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How “goodbye” and “adiós” are actually short prayers

MAN WAVE GOODBYE

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Daniel Esparza - published on 02/20/24

The next time you say goodbye, consider the original religious weight of what you are saying. You are indeed blessing the person who is leaving.

Saying goodbye is a human trait – even a need. In all cultures and languages, parting words carry the paradoxical weight of both connection and separation. We say goodbye to those we love, to those we don’t want to be far from.

Uncovering the etymological meanings and origins of some of our ways of wishing someone well when they are away offers a revealing glimpse into how these seemingly simple expressions carry cultural and religious weight.

“Bye” — considered a casual shortened form of goodbye — has a deeper history tied to religious sentiment. Its roots can be traced back to the 14th-century English phrase “God be with you,” a heartfelt wish for divine protection as someone leaves. Scholars claim that the word goodbye made its debut in 1573, when the English writer Gabriel Harvey used it in a rather playful letter, writing,

“To requite your gallon of godbwyes, I regive you a pottle of howdyes.”

This “godbwye” was actually a shortened form of the phrase “God be with ye,” a common farewell. Over time, “good” replaced “God,” most likely due to its presence in greetings like “good day” and “good evening.”

This origin resonates with similar farewells throughout Europe, such as the French “adieu,” the Spanish “adiós,” and the Italian “addio,” all of which derive from Latin phrases meaning “to God (a Dios), I commend you.”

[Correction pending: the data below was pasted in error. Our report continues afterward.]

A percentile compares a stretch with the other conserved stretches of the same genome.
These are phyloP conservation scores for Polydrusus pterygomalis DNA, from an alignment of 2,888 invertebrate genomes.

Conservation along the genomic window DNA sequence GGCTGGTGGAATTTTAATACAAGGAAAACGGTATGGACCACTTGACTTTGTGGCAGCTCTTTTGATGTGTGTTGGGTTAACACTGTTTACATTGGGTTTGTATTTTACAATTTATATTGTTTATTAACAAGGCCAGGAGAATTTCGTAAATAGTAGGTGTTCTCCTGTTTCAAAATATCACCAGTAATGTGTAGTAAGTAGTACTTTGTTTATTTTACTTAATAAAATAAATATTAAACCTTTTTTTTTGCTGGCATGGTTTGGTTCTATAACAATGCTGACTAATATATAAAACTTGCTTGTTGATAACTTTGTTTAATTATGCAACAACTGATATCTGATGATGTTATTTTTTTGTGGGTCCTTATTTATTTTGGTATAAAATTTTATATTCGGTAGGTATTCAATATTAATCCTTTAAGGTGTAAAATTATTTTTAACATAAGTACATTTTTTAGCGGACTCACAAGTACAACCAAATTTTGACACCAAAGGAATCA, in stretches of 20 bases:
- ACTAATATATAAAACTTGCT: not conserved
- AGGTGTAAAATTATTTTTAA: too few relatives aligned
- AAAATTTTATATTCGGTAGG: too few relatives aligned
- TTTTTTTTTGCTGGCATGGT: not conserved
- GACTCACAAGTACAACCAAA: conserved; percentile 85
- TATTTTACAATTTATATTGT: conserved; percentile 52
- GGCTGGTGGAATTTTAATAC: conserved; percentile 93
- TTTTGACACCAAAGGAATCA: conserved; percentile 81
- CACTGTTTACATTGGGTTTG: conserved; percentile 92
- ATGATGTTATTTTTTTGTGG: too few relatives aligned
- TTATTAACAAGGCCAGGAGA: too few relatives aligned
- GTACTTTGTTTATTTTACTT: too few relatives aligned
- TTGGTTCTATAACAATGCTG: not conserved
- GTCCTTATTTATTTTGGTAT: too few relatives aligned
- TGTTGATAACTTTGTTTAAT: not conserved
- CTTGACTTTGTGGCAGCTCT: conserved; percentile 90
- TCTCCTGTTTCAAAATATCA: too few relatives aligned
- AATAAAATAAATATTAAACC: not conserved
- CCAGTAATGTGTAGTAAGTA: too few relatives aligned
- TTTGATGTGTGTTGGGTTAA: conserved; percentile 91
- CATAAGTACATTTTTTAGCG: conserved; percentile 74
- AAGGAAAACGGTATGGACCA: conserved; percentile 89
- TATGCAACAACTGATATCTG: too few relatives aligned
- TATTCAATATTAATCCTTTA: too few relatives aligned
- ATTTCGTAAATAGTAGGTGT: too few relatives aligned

These linguistic connections underscore the common influence of a shared religious culture – Christianity.

Parting words

To be sure, the linguistic landscape of farewells extends beyond religiously charged phrases.

German, for example, offers alternatives such as “auf Wiedersehen,” meaning “until we see each other again,” as well as the Italian “arrivederci,” the French “au revoir,” or the Catalan “a reveure,” all of which mean the same thing. These phrases emphasize the hope of future reunion rather than divine protection.

The Japanese “sayonara” comes from “sayō naraba,” which translates as “if it must be so,” as if acknowledging the sad inevitability of parting.

Some linguists claim that the Spanish “adiós” is derived from common Arabic expressions wishing someone a safe return. Despite the phonetic differences between common Arabic farewells and the Spanish adiós, the meanings are in fact the same. In Arabic, one says fī amān Allāh, which means “in God’s protection.” Likely adopted by the Spanish, the expression retained its wish for the departing individual’s well-being, with the same explicit religious implications, only in a different language. This is consistent with the greater influence of Arabic on the Iberian Peninsula, especially during the Islamic period.

Contractions of longer prayers

Interestingly, both “bye” and “adiós” are contractions of longer, more formal, elaborate, devotional farewells. In Spanish, “adiós” comes from expressions such as “A Dios seas” (“May you be with God”) and “Te encomiendo a Dios” (“I commend you to God”), mirroring the evolution of “bye” from “God be with you” in English. These historical parallels underscore the common human desire to offer good wishes and divine protection when saying goodbye.

Ultimately, exploring the diverse expressions of farewell serves as a reminder of the history that is inadvertently woven into our everyday language. “Bye” and “adiós,” once rooted in religious sentiment, have become versatile expressions used across cultures and generations. The next time you say goodbye, consider the original religious weight of what you are saying. You are indeed blessing the person who is leaving.

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Catholic historyCatholic LifestyleCulture
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